‘It’s a funeral march’: French artist JR’s powerful eulogy for Australia’s Murray-Darling
The mood around Lake Cawndilla in western New South Wales on Saturday is funereal but defiant, as a procession of around 60 locals parade through scrub and sand around its banks.
They carry between them a series of 30m-long cloth figures: three local citrus farmers and prominent Baakandji artist William Badger Bates.
The fates of all four are tied to the health of the Darling/Baaka River, but like the embattled waterway there are still signs of life, and fight, in all of them.
“It looks like a burial but it’s not,” French street artist JR explains the night before, via Zoom. “It’s a funeral march for what’s happening slowly in front of our eyes.”
JR, an internationally renowned artist – whose past projects have commandeered sites ranging from the Louvre’s glass pyramid to an abandoned Ellis Island hospital – knew little about the Murray-Darling back in February 2020, when he flew into a country still choked with the smoke and trauma of that summer’s bushfire crisis.
But then he stepped on to Baakandji Country with Bates.
“The whole river’s empty, and all the locals tell you they’ve never seen it this way. I was really humbled in many ways because I’m on his land, and he’s an artist also,” he says of Bates. “Who am I as a French person to tell the story better than anyone there?”
JR soon found common threads between the plight of communities in regional Australia and the struggle of farmers on Italy’s Alfina plateau who were at the centre of Omelia Contadina, his 2020 collaboration with Italian film-maker Alice Rohrwacher. His multi-part NGV Triennial work, Homily to Country, again uses photography, portraiture and people to bring a human face to ecological and ethical questions that often prove too big, too complex or too abstract to capture the public’s imagination.
The first part of the work is on display in the NGV’s garden: JR’s shots of Bates and Rachel Strachan, Alan Whyte and Wayne Smith – farmers forced to all but abandon their orchards – invite reverence and reflection as stained-glass windows in a makeshift, open-air chapel.
The second part consists of the procession at Lake Cawndilla, and a permanent, filmed record of the moment which will be added to the exhibition. Incorporating aerial drone photography that captures the scale of the cloth portraits set against the landscape, it’s slow, meditative art that courts online virality as part of its mission.
“You hear about agriculture and the dilemmas; the farmers killing themselves. And yet there are no strong and powerful images that make you reflect on that. In Italy for example, when you go through the areas that are devastated by the monoculture of nuts … for someone who’s a non-farmer like me, it just looks green.”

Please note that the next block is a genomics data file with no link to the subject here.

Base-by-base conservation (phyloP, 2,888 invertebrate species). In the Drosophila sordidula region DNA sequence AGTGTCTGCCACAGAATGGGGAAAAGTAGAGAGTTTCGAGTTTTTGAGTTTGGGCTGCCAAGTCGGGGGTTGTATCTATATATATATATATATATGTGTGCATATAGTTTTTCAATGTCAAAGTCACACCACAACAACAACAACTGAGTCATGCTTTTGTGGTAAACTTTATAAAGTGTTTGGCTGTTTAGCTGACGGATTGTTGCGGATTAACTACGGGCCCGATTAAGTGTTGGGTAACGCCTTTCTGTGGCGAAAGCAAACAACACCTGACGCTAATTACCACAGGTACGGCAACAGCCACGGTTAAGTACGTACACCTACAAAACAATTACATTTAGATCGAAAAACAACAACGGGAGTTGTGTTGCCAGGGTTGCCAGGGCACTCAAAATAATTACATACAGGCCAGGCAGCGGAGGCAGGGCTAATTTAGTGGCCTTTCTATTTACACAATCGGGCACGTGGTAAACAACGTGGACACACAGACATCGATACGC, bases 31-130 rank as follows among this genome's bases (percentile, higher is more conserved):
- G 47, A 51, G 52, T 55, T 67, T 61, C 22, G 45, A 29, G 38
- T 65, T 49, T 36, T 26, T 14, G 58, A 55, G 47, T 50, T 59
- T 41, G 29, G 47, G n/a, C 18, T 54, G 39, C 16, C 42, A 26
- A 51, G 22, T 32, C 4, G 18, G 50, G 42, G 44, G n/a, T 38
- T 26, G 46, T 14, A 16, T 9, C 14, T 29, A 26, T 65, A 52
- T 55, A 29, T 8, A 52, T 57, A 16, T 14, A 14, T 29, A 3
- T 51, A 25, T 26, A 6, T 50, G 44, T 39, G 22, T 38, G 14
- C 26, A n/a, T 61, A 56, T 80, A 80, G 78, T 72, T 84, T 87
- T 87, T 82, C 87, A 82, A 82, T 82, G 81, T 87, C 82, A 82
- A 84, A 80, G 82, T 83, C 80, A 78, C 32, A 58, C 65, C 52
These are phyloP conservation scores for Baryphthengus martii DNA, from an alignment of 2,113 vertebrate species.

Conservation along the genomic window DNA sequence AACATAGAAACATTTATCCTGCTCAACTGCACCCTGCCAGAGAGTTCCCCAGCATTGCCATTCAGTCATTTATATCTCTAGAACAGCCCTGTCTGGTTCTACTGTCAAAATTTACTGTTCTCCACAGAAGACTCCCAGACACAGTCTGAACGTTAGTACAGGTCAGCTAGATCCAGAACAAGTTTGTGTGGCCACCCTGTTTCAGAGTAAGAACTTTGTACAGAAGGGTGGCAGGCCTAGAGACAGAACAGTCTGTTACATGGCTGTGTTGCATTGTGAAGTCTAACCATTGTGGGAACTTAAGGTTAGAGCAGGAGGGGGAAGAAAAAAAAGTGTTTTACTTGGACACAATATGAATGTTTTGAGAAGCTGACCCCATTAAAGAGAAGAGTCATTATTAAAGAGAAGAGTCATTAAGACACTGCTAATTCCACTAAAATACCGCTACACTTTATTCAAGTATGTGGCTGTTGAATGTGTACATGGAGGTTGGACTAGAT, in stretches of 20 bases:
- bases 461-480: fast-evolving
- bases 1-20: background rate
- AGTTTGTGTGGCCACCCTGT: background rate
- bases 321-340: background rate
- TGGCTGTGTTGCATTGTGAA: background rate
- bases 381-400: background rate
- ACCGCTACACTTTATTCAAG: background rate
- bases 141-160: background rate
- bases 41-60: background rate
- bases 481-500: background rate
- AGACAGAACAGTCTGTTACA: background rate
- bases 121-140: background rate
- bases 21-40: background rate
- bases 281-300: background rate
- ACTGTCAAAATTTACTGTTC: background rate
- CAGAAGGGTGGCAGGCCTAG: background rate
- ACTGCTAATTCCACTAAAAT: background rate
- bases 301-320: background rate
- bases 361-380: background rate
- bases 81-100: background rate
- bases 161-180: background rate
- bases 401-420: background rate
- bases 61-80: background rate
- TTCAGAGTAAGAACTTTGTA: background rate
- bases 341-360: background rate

The colour green hits differently around Menindee: recent reports of new toxic algal blooms have imperilled locals’ drinking water and raised fresh questions about why the river continues to languish despite years of government initiatives and billions of dollars meant to restore it to health. That ongoing sickness was vividly illustrated in 2019, when the oxygen-starved waters around Menindee became blanketed with up to a million dead fish.
To Bates, these are existential questions: “I say the Baaka is my ngamaka – that means my mother. I have three mothers: my mum, my grandma and the Baaka. It’s fed us, and looked after us, and we really respect it.”
Baakandji people and their river have adapted and thrived through an ice age and thousands of years of gradual change, but Bates says the upheaval brought by climate change and upstream irrigation is something else entirely. “We’re not helping nature, we’re making nature change its course. Us humans are doing it – we think we’re smart, but we’re outsmarting ourselves, and the proof is in the pudding at Menindee.”
Two years on from the fish kills, what could have been a galvanising moment has left Bates and his community feeling exasperated and disempowered by yet more enquiries, compromises and photo ops without adequate follow-through.
“You go back two months ago, Gladys [Berejiklian] came out and let a lot of fish go,” he says of the NSW’ premier’s recent release of 60,000 Murray Cod bred from a handful of survivors rescued from the 2019 fish kills. “We let them go, but now these fish are just about ready to die because the lower Menindee, where we put them in, there’s no water to keep [them] going.”
Travel restrictions prevented JR returning to see his portraits make their pilgrimage back to the Darling/Baaka where they were taken – but, he says, it’s for the best.
“I kind of like the fact that the march will happen with only locals. Because why do you need an international artist in the middle of it? My part was meeting the people, enlarging the photos, working with the museum. Of course I would have loved to be there to walk with everyone, but … it’s their project, it’s their fight, it’s their stories.”
For Bates, a man who speaks with the beleaguered determination of someone who has tried everything and heard every excuse, the prospect of such an artist lending their international profile to his “darling Baaka” means a lot.
“It’s the best thing that’s ever happened to us. He’s world-renowned, plus he’s putting something out there that we – that’s black people and white people that live on the Baaka – haven’t got a chance to do. This is giving us a chance. To me and everyone, he’s a godsend to us.”
o The Triennial is open until 18 April at the National Gallery of Victoria, Melbourne